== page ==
The risk is that the investments that China is making are only means to an end and the end is not prosperity, economic growth, technological development, or the furthering of science. It is the continuance in power of the Chinese Communist Party. Only science and technology that further that goal will be acceptable. Anything else will be stamped out. That’s the lesson of politicized science, supported by the treatment of China’s tech entrepreneurs.

The case in point from China’s recent history is its infrastructure development. The reason that China builds buildings, bridges, and railways that collapse just a few years after construction is that they were politicized infrastructure investments. They were supposed to look good rather than be good.

6 comments… add one
  • bob sykes Link

    Whether or not the current leadership is impeding Chinese growth can be debated, although I suspect Xi’s Maoism is doing some harm. However, the last 40 years since Deng’s reforms and later China’s accession to the WTO have produced one of the greatest runs of rapid economic growth in history. China is now the dominant economic power on the plant, and it is increasing its lead over the US and EU, which are in obvious and absolute decline.

    China has also caught up with and even surpassed the US in science and engineering. They have 10 times the number of engineers and scientists we do. Ten. Times. That gives them an insurmountable and unmatchable capacity for innovation and development.

    Aside from air craft carriers, China’s military is on a par with ours, and it has local military superiority.

    Whether or not China has a real estate bubble is also debatable. But 800 million Chinese have been elevated to European levels of living standards, and maybe even higher. Most of those people now own their own homes. Certainly, Shanghai and other cities are among the wealthiest in the world, and they do not suffer from all the malignancies that plague American and European cities, with their large, hostile, unassimilable populations of people of color.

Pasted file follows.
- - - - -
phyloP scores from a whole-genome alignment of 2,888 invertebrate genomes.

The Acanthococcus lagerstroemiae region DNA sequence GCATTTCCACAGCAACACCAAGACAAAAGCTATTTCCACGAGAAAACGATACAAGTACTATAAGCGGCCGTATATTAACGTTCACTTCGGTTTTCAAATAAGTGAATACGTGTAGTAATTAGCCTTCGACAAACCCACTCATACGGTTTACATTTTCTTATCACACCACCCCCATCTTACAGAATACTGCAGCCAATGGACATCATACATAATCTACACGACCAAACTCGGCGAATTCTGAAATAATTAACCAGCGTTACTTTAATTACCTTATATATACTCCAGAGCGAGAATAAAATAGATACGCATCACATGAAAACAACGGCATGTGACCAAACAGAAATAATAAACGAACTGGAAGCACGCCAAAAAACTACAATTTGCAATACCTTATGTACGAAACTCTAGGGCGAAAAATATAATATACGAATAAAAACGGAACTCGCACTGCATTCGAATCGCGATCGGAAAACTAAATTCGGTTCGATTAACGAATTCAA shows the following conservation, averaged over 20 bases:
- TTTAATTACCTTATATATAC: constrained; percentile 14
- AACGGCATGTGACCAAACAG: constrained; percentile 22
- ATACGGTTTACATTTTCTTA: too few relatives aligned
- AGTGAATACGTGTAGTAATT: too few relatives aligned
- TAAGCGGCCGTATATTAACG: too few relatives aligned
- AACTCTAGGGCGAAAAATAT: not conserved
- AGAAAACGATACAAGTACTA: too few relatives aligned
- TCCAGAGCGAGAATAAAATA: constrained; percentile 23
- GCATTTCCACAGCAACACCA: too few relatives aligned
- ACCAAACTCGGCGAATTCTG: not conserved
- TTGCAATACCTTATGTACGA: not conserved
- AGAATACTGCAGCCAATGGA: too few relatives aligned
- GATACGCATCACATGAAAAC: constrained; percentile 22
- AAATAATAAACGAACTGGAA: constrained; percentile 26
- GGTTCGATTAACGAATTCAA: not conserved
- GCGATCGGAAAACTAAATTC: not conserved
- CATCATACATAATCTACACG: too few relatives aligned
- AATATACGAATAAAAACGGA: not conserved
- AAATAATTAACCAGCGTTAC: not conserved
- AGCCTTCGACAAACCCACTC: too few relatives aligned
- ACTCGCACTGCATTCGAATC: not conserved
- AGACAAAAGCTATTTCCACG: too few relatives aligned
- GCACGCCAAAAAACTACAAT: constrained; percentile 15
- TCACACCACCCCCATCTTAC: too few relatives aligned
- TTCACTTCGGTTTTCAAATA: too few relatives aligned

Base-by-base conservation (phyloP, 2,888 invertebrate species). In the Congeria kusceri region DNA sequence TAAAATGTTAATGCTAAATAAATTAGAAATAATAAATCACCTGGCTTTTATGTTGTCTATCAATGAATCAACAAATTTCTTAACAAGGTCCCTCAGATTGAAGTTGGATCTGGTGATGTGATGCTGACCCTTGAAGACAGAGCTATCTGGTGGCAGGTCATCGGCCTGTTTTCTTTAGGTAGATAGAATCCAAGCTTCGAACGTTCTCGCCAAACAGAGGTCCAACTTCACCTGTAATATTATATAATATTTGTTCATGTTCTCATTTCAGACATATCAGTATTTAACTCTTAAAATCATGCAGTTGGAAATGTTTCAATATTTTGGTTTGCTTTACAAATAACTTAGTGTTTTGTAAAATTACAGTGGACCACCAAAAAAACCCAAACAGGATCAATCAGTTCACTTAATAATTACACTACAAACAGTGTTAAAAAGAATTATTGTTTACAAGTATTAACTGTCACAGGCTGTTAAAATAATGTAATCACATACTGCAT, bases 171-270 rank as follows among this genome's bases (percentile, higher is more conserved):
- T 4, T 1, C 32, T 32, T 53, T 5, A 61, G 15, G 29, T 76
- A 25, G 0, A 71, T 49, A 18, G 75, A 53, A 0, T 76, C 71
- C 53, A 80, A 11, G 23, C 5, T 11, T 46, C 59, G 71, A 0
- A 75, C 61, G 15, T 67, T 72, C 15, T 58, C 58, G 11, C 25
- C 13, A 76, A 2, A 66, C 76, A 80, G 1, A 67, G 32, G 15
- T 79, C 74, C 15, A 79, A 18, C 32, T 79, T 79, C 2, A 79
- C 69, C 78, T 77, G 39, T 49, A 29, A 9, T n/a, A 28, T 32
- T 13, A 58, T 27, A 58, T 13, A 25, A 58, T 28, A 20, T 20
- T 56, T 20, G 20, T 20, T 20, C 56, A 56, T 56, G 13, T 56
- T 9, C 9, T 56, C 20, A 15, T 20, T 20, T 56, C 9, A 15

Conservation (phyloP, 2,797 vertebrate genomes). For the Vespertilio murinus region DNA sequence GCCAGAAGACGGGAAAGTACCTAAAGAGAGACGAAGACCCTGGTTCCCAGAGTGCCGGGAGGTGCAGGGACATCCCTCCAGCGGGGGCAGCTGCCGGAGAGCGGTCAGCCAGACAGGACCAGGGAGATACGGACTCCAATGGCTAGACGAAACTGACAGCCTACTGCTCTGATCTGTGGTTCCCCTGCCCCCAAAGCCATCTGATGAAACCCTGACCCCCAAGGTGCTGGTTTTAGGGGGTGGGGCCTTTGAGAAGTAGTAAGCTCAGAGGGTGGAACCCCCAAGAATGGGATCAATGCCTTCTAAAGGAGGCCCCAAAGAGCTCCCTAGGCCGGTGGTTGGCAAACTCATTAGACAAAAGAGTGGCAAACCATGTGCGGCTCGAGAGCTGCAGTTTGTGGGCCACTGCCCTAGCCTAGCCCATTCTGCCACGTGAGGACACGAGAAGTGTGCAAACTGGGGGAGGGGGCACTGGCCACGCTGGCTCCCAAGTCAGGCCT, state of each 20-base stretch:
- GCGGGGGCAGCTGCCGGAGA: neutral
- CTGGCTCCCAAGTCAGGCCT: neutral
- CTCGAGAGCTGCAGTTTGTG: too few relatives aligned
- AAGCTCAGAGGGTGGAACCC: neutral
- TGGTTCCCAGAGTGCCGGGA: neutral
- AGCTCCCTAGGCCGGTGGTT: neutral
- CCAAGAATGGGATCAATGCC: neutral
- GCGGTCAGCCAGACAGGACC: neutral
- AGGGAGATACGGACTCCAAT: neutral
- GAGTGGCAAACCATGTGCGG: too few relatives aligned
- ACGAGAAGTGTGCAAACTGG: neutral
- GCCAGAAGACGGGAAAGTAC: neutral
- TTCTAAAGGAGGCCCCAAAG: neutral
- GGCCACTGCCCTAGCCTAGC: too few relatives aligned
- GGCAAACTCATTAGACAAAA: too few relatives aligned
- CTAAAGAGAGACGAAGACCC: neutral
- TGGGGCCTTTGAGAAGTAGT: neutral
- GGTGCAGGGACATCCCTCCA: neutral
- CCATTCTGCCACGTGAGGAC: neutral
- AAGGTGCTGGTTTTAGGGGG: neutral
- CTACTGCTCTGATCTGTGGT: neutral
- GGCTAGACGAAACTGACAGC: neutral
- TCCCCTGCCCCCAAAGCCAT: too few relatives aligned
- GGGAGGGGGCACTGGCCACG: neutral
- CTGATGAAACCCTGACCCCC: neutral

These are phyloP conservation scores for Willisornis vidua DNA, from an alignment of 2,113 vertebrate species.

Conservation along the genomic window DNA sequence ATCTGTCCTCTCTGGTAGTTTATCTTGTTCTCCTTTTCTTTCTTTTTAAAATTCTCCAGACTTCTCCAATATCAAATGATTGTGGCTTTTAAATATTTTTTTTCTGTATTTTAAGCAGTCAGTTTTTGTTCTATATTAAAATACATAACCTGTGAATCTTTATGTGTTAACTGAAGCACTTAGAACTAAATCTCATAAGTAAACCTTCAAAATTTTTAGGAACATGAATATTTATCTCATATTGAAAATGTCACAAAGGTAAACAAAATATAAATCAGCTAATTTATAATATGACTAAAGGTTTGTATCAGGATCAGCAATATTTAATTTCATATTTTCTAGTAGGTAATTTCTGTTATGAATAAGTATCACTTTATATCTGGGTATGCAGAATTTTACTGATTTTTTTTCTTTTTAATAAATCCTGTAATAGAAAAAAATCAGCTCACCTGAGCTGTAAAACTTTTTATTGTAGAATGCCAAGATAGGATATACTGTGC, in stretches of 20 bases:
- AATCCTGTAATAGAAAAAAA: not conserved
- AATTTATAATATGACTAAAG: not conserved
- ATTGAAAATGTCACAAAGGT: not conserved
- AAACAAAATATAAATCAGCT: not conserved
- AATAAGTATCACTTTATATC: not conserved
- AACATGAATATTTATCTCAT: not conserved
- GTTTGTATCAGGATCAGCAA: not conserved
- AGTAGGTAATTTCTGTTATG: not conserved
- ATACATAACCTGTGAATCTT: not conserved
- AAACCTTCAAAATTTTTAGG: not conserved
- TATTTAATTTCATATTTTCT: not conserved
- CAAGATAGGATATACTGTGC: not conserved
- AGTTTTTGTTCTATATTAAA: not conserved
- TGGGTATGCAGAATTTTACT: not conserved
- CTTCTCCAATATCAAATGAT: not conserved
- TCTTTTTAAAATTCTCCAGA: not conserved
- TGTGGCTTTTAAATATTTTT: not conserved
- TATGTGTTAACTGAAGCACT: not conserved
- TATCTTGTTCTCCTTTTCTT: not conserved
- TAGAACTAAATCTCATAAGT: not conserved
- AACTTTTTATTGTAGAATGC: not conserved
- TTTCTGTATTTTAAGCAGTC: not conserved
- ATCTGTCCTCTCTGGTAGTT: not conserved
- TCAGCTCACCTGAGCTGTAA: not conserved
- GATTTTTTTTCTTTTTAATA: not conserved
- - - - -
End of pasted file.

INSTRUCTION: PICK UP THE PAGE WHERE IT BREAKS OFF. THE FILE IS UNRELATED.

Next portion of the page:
All-in-all, China is one of the great success stories in history, in if Xi and the other communist who rule China are slowing it down, they are not stopping it.

    Next, the Post will be telling us Russia is just a gas station with a tiny economy, on the level of Spain’s.

    The greatest threat to the US is not China or Russia, or climate change, or woke fanatics, or our black and white underclasses, it is our utterly delusional Ruling Caste.

  • I don’t think it was Deng so much as Zhao Ziyang who was more or less purged.

    IMO you’re overestimating Chinese military power. I may touch on that in a later post.

  • TastyBits Link

    @bob sykes

    Aside from air craft carriers, China’s military is on a par with ours, and it has local military superiority.

    China’s military is as worthless as Russia’s. Fancy military hardware is useless without the knowledge of how to employ it. Then, there is logistics.

    (I do think the Kalashnikov rifles are outstanding weapons, and I like the 7.62 round.)

  • steve Link

    Highly recommend The Gun by C J Chivers. A former ranger turned journalist. Goes over the history of the AK and its variants with a lot of comparisons to the M-16 and its family. I gave the book out as a Christmas present to all of the men in our group. Women got scarves. Next year women got more scarves and men all got a 6 pack.


  • I basically agree with Tasty’s take. The critical question is what does China’s leadership believe?

  • TastyBits Link

    There will be no conventional war between China, Russia, and the US, in any combination.

    China’s nuclear arsenal cannot cause as much destruction as the US or Russian arsenals, but they can still cause a lot.

    There is no deep-water surface fleet that can contest the US Navy. Period. Littoral waters are another matter. China’s navy would have the home field advantage. Their surface fleet is mostly littoral ships, and their sub fleet is mostly diesel.

    Taiwan is close enough that an invasion and occupation is possible. I have no idea of the quality of the Taiwanese military, but it would not be easy for the US to retake. Furthermore, the US is not going into a conventional war over Taiwan.

    An economic is always possible.